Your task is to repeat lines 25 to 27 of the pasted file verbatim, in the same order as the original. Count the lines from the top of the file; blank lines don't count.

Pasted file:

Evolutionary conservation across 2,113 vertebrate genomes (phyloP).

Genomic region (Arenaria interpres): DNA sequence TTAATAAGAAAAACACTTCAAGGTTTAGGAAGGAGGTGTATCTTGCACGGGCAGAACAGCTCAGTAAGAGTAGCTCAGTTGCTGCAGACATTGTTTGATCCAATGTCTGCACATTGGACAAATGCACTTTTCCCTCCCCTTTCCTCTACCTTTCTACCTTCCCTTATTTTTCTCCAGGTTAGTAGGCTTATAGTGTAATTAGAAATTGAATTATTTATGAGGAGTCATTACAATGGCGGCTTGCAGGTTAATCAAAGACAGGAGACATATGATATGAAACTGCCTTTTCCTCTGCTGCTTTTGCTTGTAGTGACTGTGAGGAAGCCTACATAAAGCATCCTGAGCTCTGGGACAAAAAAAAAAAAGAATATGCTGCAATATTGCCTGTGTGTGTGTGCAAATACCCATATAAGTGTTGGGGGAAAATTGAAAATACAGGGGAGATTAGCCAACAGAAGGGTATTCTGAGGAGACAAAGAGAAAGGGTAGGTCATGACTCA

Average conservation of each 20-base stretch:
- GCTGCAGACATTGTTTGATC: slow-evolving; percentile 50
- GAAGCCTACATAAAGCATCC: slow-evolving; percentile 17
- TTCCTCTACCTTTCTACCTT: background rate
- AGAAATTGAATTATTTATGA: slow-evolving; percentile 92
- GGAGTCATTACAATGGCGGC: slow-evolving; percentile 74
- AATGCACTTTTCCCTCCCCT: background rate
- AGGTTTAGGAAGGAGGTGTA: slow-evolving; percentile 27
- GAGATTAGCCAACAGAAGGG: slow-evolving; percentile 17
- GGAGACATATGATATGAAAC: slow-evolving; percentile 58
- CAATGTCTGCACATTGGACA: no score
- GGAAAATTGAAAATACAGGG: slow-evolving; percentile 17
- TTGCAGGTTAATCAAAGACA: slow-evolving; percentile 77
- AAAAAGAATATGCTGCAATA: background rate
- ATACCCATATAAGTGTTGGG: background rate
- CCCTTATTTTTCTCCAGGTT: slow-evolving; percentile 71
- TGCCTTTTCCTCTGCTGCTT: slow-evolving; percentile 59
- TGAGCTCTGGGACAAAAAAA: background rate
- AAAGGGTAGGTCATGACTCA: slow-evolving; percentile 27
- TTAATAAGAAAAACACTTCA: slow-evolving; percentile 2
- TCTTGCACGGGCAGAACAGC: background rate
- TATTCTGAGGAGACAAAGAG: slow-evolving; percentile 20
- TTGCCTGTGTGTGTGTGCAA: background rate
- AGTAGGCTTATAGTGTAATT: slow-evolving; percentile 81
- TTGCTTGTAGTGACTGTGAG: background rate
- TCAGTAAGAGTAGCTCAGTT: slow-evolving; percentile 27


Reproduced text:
- TTGCCTGTGTGTGTGTGCAA: background rate
- AGTAGGCTTATAGTGTAATT: slow-evolving; percentile 81
- TTGCTTGTAGTGACTGTGAG: background rate